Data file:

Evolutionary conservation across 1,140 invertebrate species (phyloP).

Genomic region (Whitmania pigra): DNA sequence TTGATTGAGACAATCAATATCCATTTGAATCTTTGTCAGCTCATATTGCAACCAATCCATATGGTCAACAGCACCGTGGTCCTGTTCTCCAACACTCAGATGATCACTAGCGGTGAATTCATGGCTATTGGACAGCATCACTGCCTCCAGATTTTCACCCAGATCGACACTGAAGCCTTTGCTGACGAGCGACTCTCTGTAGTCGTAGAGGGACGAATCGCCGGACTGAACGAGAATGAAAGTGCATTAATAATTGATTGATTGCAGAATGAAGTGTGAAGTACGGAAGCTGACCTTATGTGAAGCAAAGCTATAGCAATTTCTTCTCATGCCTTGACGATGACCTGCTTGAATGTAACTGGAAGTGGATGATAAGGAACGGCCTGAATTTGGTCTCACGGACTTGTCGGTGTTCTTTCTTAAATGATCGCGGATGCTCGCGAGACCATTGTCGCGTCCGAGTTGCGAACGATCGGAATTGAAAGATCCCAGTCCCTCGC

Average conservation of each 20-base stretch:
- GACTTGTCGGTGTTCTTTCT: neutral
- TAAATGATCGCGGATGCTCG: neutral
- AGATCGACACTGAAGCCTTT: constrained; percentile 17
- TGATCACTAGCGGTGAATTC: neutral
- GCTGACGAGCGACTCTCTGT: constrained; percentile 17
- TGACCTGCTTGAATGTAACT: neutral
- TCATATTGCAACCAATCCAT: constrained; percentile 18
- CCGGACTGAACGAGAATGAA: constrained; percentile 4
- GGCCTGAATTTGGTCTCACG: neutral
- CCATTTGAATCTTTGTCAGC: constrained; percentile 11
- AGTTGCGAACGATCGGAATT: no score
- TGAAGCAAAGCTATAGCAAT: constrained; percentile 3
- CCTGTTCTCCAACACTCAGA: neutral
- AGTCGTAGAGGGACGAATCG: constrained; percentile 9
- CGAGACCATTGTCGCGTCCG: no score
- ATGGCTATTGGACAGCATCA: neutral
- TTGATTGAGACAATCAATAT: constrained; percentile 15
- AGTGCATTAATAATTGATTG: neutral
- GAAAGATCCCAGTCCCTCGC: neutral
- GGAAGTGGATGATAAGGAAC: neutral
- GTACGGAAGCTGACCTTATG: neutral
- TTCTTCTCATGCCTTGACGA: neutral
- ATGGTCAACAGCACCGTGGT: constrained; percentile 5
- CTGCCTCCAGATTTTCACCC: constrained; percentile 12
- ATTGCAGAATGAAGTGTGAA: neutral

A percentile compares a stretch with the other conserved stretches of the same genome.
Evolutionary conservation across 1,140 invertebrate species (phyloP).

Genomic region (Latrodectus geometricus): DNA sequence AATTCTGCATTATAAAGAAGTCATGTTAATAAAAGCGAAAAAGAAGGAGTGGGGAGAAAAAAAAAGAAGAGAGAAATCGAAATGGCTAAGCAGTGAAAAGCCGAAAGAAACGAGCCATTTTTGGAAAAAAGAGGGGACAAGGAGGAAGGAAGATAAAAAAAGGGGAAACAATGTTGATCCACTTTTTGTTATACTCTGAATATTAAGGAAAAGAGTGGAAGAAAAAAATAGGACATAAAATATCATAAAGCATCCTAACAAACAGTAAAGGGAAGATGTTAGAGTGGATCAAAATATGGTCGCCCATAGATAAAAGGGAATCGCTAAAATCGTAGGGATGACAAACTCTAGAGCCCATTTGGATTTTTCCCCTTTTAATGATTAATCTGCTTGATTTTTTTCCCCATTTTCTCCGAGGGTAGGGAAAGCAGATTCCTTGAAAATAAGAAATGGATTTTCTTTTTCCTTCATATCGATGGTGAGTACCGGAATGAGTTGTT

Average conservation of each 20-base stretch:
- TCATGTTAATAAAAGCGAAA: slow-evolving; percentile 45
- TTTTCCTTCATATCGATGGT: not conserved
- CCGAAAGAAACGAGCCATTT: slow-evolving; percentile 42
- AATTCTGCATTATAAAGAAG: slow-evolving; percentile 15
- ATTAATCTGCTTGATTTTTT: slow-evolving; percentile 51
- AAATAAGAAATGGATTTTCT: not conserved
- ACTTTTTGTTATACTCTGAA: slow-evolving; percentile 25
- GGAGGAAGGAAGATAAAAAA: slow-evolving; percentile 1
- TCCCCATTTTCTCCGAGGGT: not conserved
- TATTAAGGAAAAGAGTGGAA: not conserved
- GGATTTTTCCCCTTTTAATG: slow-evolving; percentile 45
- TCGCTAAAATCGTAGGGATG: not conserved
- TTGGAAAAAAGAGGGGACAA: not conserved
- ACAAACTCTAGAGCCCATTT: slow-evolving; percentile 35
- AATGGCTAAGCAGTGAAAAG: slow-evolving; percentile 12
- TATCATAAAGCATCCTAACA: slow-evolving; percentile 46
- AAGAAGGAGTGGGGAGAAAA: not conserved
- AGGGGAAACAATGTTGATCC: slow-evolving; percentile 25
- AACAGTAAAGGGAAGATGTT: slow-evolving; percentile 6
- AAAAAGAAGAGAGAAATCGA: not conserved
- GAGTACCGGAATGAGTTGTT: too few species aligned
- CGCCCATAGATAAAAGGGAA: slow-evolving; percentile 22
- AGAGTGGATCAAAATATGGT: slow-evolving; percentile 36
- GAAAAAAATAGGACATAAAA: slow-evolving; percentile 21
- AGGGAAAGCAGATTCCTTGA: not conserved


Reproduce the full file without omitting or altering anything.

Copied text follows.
Evolutionary conservation across 1,140 invertebrate species (phyloP).

Genomic region (Whitmania pigra): DNA sequence TTGATTGAGACAATCAATATCCATTTGAATCTTTGTCAGCTCATATTGCAACCAATCCATATGGTCAACAGCACCGTGGTCCTGTTCTCCAACACTCAGATGATCACTAGCGGTGAATTCATGGCTATTGGACAGCATCACTGCCTCCAGATTTTCACCCAGATCGACACTGAAGCCTTTGCTGACGAGCGACTCTCTGTAGTCGTAGAGGGACGAATCGCCGGACTGAACGAGAATGAAAGTGCATTAATAATTGATTGATTGCAGAATGAAGTGTGAAGTACGGAAGCTGACCTTATGTGAAGCAAAGCTATAGCAATTTCTTCTCATGCCTTGACGATGACCTGCTTGAATGTAACTGGAAGTGGATGATAAGGAACGGCCTGAATTTGGTCTCACGGACTTGTCGGTGTTCTTTCTTAAATGATCGCGGATGCTCGCGAGACCATTGTCGCGTCCGAGTTGCGAACGATCGGAATTGAAAGATCCCAGTCCCTCGC

Average conservation of each 20-base stretch:
- GACTTGTCGGTGTTCTTTCT: neutral
- TAAATGATCGCGGATGCTCG: neutral
- AGATCGACACTGAAGCCTTT: constrained; percentile 17
- TGATCACTAGCGGTGAATTC: neutral
- GCTGACGAGCGACTCTCTGT: constrained; percentile 17
- TGACCTGCTTGAATGTAACT: neutral
- TCATATTGCAACCAATCCAT: constrained; percentile 18
- CCGGACTGAACGAGAATGAA: constrained; percentile 4
- GGCCTGAATTTGGTCTCACG: neutral
- CCATTTGAATCTTTGTCAGC: constrained; percentile 11
- AGTTGCGAACGATCGGAATT: no score
- TGAAGCAAAGCTATAGCAAT: constrained; percentile 3
- CCTGTTCTCCAACACTCAGA: neutral
- AGTCGTAGAGGGACGAATCG: constrained; percentile 9
- CGAGACCATTGTCGCGTCCG: no score
- ATGGCTATTGGACAGCATCA: neutral
- TTGATTGAGACAATCAATAT: constrained; percentile 15
- AGTGCATTAATAATTGATTG: neutral
- GAAAGATCCCAGTCCCTCGC: neutral
- GGAAGTGGATGATAAGGAAC: neutral
- GTACGGAAGCTGACCTTATG: neutral
- TTCTTCTCATGCCTTGACGA: neutral
- ATGGTCAACAGCACCGTGGT: constrained; percentile 5
- CTGCCTCCAGATTTTCACCC: constrained; percentile 12
- ATTGCAGAATGAAGTGTGAA: neutral

A percentile compares a stretch with the other conserved stretches of the same genome.
Evolutionary conservation across 1,140 invertebrate species (phyloP).

Genomic region (Latrodectus geometricus): DNA sequence AATTCTGCATTATAAAGAAGTCATGTTAATAAAAGCGAAAAAGAAGGAGTGGGGAGAAAAAAAAAGAAGAGAGAAATCGAAATGGCTAAGCAGTGAAAAGCCGAAAGAAACGAGCCATTTTTGGAAAAAAGAGGGGACAAGGAGGAAGGAAGATAAAAAAAGGGGAAACAATGTTGATCCACTTTTTGTTATACTCTGAATATTAAGGAAAAGAGTGGAAGAAAAAAATAGGACATAAAATATCATAAAGCATCCTAACAAACAGTAAAGGGAAGATGTTAGAGTGGATCAAAATATGGTCGCCCATAGATAAAAGGGAATCGCTAAAATCGTAGGGATGACAAACTCTAGAGCCCATTTGGATTTTTCCCCTTTTAATGATTAATCTGCTTGATTTTTTTCCCCATTTTCTCCGAGGGTAGGGAAAGCAGATTCCTTGAAAATAAGAAATGGATTTTCTTTTTCCTTCATATCGATGGTGAGTACCGGAATGAGTTGTT

Average conservation of each 20-base stretch:
- TCATGTTAATAAAAGCGAAA: slow-evolving; percentile 45
- TTTTCCTTCATATCGATGGT: not conserved
- CCGAAAGAAACGAGCCATTT: slow-evolving; percentile 42
- AATTCTGCATTATAAAGAAG: slow-evolving; percentile 15
- ATTAATCTGCTTGATTTTTT: slow-evolving; percentile 51
- AAATAAGAAATGGATTTTCT: not conserved
- ACTTTTTGTTATACTCTGAA: slow-evolving; percentile 25
- GGAGGAAGGAAGATAAAAAA: slow-evolving; percentile 1
- TCCCCATTTTCTCCGAGGGT: not conserved
- TATTAAGGAAAAGAGTGGAA: not conserved
- GGATTTTTCCCCTTTTAATG: slow-evolving; percentile 45
- TCGCTAAAATCGTAGGGATG: not conserved
- TTGGAAAAAAGAGGGGACAA: not conserved
- ACAAACTCTAGAGCCCATTT: slow-evolving; percentile 35
- AATGGCTAAGCAGTGAAAAG: slow-evolving; percentile 12
- TATCATAAAGCATCCTAACA: slow-evolving; percentile 46
- AAGAAGGAGTGGGGAGAAAA: not conserved
- AGGGGAAACAATGTTGATCC: slow-evolving; percentile 25
- AACAGTAAAGGGAAGATGTT: slow-evolving; percentile 6
- AAAAAGAAGAGAGAAATCGA: not conserved
- GAGTACCGGAATGAGTTGTT: too few species aligned
- CGCCCATAGATAAAAGGGAA: slow-evolving; percentile 22
- AGAGTGGATCAAAATATGGT: slow-evolving; percentile 36
- GAAAAAAATAGGACATAAAA: slow-evolving; percentile 21
- AGGGAAAGCAGATTCCTTGA: not conserved